My friend Don Kerson and I drove up to the Vermillion Campground on Lake Edison on September 26, 2005, and spent the next three days backpacking up to the Graveyard Lakes basin and back. Here are a few images from that saunter.
This was only the second time the two of us had been backpacking together. The first time was in the summer of 1949 (or maybe 1950), when we were 16 (or maybe 17) and classmates in high school—the first backpack for either of us. On that earlier hike we had gone to Desolation Valley, wandering there for about a week, after spending the first night in a cabin on Fallen Leaf Lake that belonged to good friends of my parents.
Site 26 at the Vermillion Campground sits among a stand of Western Junipers. It rained lightly throughout the night. We were the only ones in the campground. That's Don's Mini Cooper. There was plenty of room in that tiny vehicle for all our stuff.
After hiking up during the cold day (about 45 degrees), we camped not far from where this was taken in Upper Graveyard Meadow.
On Wednesday morning—a beautiful calm morning following an incredibly windy night—we hiked the short distance up to this well-used but attractive campsite on the lowest of the Graveyard Lakes.
We spent most of the rest of the day on a grand tour of the Graveyard Lakes basin, with fine views toward the southeast of the snow-dusted ranges that form the peaks of the Mono Divide. This panoramic view is from near the top of (the informally named) Silver Fox Pass, a knapsack pass that provides a route from the Graveyard Lakes basin over to Peter Pande Lake. The largest of the Graveyard Lakes is in the foreground, lying just below the pass.
I took this photo (actually three photos, stitched together), but did not know the names of the peaks until now (2022), since we did not have time to study our map. However, with the recent help of our generous mountain-climbing friends and Google Earth we've identified some of the peaks. North Palisade—the third highest in our beloved Sierra—is that dark distant point under its name.
We found this sign (in pieces owing to winter snows, but reassempled for this image) at the top of the pass. We wondered what the story was that caused this sign to be produced and placed. (After we returned, I looked up Tony Krizan; he's a columnist for the Sierra Star, a newspaper published twice a week in Oakhurst. He wrote back, saying, “Yes I installed the sign on top of Silver Fox Pass, in memory of Tom Addison who hiked the Sierra Mountains for over fifty years. The sign will be replaced next season.” It turns out that “Silver Fox” was Tom's nickname. He was silver-haired in his 20s, and a swift hiker in the Sierras, which he came to know well. He was born February 9, 1910, and died May 11, 1996 of natural causes.)
This photo, taken on our way down, is of the lowest of the Graveyard Lakes. This image also appears (somewhat modified) on the cover of Grady Overstreet's “Creature at Graveyard Lakes”.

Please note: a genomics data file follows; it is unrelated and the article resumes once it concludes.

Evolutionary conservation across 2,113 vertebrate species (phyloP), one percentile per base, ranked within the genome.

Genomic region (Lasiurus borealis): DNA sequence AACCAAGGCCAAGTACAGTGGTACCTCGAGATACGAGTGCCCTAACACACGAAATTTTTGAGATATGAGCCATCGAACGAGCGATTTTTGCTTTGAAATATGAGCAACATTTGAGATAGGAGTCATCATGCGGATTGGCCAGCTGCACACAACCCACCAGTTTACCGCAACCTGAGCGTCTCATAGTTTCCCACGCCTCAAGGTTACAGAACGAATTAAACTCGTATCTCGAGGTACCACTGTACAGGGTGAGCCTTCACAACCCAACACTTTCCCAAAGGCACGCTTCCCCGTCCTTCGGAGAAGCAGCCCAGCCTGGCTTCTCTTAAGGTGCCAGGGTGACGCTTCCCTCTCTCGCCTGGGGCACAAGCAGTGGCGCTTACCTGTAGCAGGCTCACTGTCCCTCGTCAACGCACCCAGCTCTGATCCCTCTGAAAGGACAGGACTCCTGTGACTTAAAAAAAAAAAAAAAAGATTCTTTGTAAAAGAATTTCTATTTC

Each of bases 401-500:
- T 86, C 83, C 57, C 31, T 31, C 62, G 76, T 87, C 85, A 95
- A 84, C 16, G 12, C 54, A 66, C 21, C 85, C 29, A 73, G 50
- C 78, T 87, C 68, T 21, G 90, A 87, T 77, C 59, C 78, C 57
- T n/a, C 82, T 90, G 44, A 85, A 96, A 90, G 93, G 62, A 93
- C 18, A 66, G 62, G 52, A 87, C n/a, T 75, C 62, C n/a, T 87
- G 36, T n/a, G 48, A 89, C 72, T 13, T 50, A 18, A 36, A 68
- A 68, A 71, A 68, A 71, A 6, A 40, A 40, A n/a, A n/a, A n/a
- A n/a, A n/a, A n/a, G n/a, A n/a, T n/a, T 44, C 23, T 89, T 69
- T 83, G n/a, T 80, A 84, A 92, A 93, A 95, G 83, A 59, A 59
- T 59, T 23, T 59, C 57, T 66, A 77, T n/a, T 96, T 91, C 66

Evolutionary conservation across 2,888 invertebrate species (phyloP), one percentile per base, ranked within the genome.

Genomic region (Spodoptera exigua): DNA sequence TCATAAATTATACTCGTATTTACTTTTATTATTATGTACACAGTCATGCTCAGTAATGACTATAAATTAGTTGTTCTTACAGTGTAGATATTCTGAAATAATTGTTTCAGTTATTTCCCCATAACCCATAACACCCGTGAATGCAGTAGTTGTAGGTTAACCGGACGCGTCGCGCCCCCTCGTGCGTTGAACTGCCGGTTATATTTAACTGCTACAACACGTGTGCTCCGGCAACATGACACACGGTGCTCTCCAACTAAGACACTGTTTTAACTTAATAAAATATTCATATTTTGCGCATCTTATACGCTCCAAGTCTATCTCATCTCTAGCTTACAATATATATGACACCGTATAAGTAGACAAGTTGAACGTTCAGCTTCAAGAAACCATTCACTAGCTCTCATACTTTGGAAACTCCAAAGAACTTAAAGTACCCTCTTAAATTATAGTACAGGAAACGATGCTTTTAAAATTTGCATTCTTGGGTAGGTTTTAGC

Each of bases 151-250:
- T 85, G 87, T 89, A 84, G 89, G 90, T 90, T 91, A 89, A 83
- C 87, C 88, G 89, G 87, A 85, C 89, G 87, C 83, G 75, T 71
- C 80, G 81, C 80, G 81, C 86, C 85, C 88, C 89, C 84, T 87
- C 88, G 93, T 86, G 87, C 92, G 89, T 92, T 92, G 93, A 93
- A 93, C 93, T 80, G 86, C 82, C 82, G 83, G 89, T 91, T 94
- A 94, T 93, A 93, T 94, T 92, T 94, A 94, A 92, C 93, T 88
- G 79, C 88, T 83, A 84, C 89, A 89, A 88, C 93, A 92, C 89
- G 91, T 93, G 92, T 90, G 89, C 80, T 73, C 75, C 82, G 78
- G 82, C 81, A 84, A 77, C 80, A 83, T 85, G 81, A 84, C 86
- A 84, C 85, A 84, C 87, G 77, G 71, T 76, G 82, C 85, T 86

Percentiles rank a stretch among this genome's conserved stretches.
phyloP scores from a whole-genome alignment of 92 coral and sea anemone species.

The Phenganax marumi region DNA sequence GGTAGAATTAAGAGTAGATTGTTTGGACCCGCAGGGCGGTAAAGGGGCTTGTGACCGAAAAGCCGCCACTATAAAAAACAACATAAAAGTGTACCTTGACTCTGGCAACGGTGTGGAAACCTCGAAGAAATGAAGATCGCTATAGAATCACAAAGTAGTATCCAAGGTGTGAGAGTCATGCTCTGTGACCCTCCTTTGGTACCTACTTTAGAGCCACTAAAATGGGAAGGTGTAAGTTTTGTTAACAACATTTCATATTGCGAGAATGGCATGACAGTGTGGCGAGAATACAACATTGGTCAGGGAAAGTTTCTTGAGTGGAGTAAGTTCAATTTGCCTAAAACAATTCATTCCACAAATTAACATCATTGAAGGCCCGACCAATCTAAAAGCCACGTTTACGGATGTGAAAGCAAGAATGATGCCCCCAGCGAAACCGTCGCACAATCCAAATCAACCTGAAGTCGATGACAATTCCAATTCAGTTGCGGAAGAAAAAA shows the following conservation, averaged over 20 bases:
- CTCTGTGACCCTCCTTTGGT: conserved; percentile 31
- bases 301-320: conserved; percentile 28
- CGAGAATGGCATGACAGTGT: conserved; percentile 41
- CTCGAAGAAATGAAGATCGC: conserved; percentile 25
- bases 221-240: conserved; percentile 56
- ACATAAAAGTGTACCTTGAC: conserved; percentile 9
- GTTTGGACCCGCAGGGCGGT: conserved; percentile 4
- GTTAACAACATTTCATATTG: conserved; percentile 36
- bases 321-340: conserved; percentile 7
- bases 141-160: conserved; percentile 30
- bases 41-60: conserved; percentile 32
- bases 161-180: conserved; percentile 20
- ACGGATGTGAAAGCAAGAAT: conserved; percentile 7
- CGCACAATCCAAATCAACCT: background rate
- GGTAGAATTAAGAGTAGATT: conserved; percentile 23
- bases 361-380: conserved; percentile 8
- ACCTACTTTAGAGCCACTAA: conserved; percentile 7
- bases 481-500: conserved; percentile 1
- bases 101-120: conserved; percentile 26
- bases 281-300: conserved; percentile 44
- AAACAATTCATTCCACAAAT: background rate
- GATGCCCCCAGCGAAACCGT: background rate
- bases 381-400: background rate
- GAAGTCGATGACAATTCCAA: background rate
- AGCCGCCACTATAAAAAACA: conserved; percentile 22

Eventually we returned to our campsite on the lowest lake. Of course we could not resist a quick dip in the lake. Here's Don, relaxing afterwards.
The next day after breakfast we started back, and Don insisted on taking a picture of me, loaded down with my ancient Kelty pack (nearly 50 years old, but still much more comfortable and versatile than the interior frame packs now being sold). There are two nice lakes just above that talus slope in the left background (also visible in the image just before the one above).
Before heading down the trail, we decided to walk up toward Goodale Pass. On the way was this section of trail. Several years ago my wife Celia and I spent a week helping to construct this piece, on a Sierra Club work trip. It's a “causeway” over a section that was once wet and muddy. The causeway is meant to bridge the wet section. We placed those logs at the trail edges, made channels to allow the water to flow across the trail, and filled the space between the logs with rocks and decomposed granite. It looked as if we had done a good job, as it was still in fine condition.
Not far below Goodale Pass lies this high meadow. Cold Creek runs through it, fed largely by many springs. The water is excellent. “Sierra Wine”, I call it. You don't need to filter it.
Here's one of the many small waterfalls.
Around noon, we turned around to make the long walk out. Here's what the trail looks like. Farther down, below the Lower Graveyard Meadow, it gets rather dark and dusty among close-packed young pines and not so pleasing.
That night we camped at the trailhead campsite under a stand of large sweet-smelling Jeffrey Pines. It's an excellent campsite. Water is available at the large storage tank. Stays are free, but limited to one night.
The next day we drove back to the Bay Area. Amazingly, we saw not a single person on our entire backpack trip. In fact, all we saw as evidence of human passage were the bootprints of two individuals who were apparently hiking down the trail from Goodale Pass.